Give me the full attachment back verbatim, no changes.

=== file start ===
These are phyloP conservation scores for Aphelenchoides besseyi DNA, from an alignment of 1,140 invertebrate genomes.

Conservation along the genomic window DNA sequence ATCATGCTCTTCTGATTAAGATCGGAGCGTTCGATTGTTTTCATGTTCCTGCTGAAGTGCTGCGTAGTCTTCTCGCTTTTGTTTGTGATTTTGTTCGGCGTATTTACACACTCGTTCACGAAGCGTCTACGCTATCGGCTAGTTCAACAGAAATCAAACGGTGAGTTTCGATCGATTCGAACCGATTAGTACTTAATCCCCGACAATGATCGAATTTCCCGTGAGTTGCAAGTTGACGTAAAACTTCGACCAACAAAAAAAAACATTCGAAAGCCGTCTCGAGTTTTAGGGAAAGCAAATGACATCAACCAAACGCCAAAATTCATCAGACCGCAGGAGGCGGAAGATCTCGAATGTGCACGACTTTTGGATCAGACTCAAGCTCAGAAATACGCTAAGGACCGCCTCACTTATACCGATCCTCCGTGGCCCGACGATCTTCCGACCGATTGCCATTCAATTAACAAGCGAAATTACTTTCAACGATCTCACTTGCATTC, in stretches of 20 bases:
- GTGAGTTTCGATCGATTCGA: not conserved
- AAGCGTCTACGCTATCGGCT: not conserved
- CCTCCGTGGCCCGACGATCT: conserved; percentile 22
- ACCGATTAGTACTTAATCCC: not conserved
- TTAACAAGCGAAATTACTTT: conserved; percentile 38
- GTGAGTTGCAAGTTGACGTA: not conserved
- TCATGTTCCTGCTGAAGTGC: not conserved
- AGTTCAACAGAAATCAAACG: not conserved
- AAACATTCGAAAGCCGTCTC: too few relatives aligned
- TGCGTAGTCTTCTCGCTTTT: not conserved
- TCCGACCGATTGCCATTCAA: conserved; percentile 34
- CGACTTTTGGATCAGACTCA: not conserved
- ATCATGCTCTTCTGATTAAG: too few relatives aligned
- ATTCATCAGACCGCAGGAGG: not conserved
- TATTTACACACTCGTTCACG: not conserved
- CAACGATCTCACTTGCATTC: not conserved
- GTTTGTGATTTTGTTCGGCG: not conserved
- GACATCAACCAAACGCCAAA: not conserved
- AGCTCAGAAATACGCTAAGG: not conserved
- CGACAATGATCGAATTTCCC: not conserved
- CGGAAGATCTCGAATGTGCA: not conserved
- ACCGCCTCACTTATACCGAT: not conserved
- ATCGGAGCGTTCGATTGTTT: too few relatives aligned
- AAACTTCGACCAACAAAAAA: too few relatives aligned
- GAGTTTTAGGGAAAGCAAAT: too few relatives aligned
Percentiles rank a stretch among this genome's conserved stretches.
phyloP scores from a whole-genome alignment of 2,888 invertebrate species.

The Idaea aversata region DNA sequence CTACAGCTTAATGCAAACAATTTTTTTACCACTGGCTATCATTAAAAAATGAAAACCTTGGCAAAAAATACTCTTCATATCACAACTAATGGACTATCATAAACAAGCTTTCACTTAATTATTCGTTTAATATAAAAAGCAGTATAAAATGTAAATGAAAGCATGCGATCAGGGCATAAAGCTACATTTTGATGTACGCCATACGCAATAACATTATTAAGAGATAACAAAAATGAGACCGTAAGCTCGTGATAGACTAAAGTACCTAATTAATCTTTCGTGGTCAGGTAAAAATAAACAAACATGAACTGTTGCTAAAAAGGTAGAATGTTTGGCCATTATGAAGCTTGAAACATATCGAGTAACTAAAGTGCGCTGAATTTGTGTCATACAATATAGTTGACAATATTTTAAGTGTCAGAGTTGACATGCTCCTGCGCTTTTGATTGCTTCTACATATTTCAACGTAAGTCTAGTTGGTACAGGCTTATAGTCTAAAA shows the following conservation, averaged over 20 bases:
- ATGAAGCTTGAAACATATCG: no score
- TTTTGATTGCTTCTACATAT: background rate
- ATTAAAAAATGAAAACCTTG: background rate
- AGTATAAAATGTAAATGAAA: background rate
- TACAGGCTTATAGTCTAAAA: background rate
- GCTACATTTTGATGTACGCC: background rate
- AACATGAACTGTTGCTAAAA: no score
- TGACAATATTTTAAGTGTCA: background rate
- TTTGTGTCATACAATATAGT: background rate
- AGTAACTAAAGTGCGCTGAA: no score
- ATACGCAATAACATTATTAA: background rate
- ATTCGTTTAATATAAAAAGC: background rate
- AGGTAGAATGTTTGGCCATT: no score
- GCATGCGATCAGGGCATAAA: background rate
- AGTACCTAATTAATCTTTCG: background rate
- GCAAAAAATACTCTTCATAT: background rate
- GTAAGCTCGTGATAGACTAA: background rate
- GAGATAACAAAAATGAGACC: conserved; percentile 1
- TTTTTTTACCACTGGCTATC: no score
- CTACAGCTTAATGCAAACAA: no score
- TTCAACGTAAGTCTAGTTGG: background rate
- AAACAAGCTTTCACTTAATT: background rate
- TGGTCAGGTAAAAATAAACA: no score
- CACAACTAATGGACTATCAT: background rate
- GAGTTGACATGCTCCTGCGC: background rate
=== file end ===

These are phyloP conservation scores for Aphelenchoides besseyi DNA, from an alignment of 1,140 invertebrate genomes.

Conservation along the genomic window DNA sequence ATCATGCTCTTCTGATTAAGATCGGAGCGTTCGATTGTTTTCATGTTCCTGCTGAAGTGCTGCGTAGTCTTCTCGCTTTTGTTTGTGATTTTGTTCGGCGTATTTACACACTCGTTCACGAAGCGTCTACGCTATCGGCTAGTTCAACAGAAATCAAACGGTGAGTTTCGATCGATTCGAACCGATTAGTACTTAATCCCCGACAATGATCGAATTTCCCGTGAGTTGCAAGTTGACGTAAAACTTCGACCAACAAAAAAAAACATTCGAAAGCCGTCTCGAGTTTTAGGGAAAGCAAATGACATCAACCAAACGCCAAAATTCATCAGACCGCAGGAGGCGGAAGATCTCGAATGTGCACGACTTTTGGATCAGACTCAAGCTCAGAAATACGCTAAGGACCGCCTCACTTATACCGATCCTCCGTGGCCCGACGATCTTCCGACCGATTGCCATTCAATTAACAAGCGAAATTACTTTCAACGATCTCACTTGCATTC, in stretches of 20 bases:
- GTGAGTTTCGATCGATTCGA: not conserved
- AAGCGTCTACGCTATCGGCT: not conserved
- CCTCCGTGGCCCGACGATCT: conserved; percentile 22
- ACCGATTAGTACTTAATCCC: not conserved
- TTAACAAGCGAAATTACTTT: conserved; percentile 38
- GTGAGTTGCAAGTTGACGTA: not conserved
- TCATGTTCCTGCTGAAGTGC: not conserved
- AGTTCAACAGAAATCAAACG: not conserved
- AAACATTCGAAAGCCGTCTC: too few relatives aligned
- TGCGTAGTCTTCTCGCTTTT: not conserved
- TCCGACCGATTGCCATTCAA: conserved; percentile 34
- CGACTTTTGGATCAGACTCA: not conserved
- ATCATGCTCTTCTGATTAAG: too few relatives aligned
- ATTCATCAGACCGCAGGAGG: not conserved
- TATTTACACACTCGTTCACG: not conserved
- CAACGATCTCACTTGCATTC: not conserved
- GTTTGTGATTTTGTTCGGCG: not conserved
- GACATCAACCAAACGCCAAA: not conserved
- AGCTCAGAAATACGCTAAGG: not conserved
- CGACAATGATCGAATTTCCC: not conserved
- CGGAAGATCTCGAATGTGCA: not conserved
- ACCGCCTCACTTATACCGAT: not conserved
- ATCGGAGCGTTCGATTGTTT: too few relatives aligned
- AAACTTCGACCAACAAAAAA: too few relatives aligned
- GAGTTTTAGGGAAAGCAAAT: too few relatives aligned
Percentiles rank a stretch among this genome's conserved stretches.
phyloP scores from a whole-genome alignment of 2,888 invertebrate species.

The Idaea aversata region DNA sequence CTACAGCTTAATGCAAACAATTTTTTTACCACTGGCTATCATTAAAAAATGAAAACCTTGGCAAAAAATACTCTTCATATCACAACTAATGGACTATCATAAACAAGCTTTCACTTAATTATTCGTTTAATATAAAAAGCAGTATAAAATGTAAATGAAAGCATGCGATCAGGGCATAAAGCTACATTTTGATGTACGCCATACGCAATAACATTATTAAGAGATAACAAAAATGAGACCGTAAGCTCGTGATAGACTAAAGTACCTAATTAATCTTTCGTGGTCAGGTAAAAATAAACAAACATGAACTGTTGCTAAAAAGGTAGAATGTTTGGCCATTATGAAGCTTGAAACATATCGAGTAACTAAAGTGCGCTGAATTTGTGTCATACAATATAGTTGACAATATTTTAAGTGTCAGAGTTGACATGCTCCTGCGCTTTTGATTGCTTCTACATATTTCAACGTAAGTCTAGTTGGTACAGGCTTATAGTCTAAAA shows the following conservation, averaged over 20 bases:
- ATGAAGCTTGAAACATATCG: no score
- TTTTGATTGCTTCTACATAT: background rate
- ATTAAAAAATGAAAACCTTG: background rate
- AGTATAAAATGTAAATGAAA: background rate
- TACAGGCTTATAGTCTAAAA: background rate
- GCTACATTTTGATGTACGCC: background rate
- AACATGAACTGTTGCTAAAA: no score
- TGACAATATTTTAAGTGTCA: background rate
- TTTGTGTCATACAATATAGT: background rate
- AGTAACTAAAGTGCGCTGAA: no score
- ATACGCAATAACATTATTAA: background rate
- ATTCGTTTAATATAAAAAGC: background rate
- AGGTAGAATGTTTGGCCATT: no score
- GCATGCGATCAGGGCATAAA: background rate
- AGTACCTAATTAATCTTTCG: background rate
- GCAAAAAATACTCTTCATAT: background rate
- GTAAGCTCGTGATAGACTAA: background rate
- GAGATAACAAAAATGAGACC: conserved; percentile 1
- TTTTTTTACCACTGGCTATC: no score
- CTACAGCTTAATGCAAACAA: no score
- TTCAACGTAAGTCTAGTTGG: background rate
- AAACAAGCTTTCACTTAATT: background rate
- TGGTCAGGTAAAAATAAACA: no score
- CACAACTAATGGACTATCAT: background rate
- GAGTTGACATGCTCCTGCGC: background rate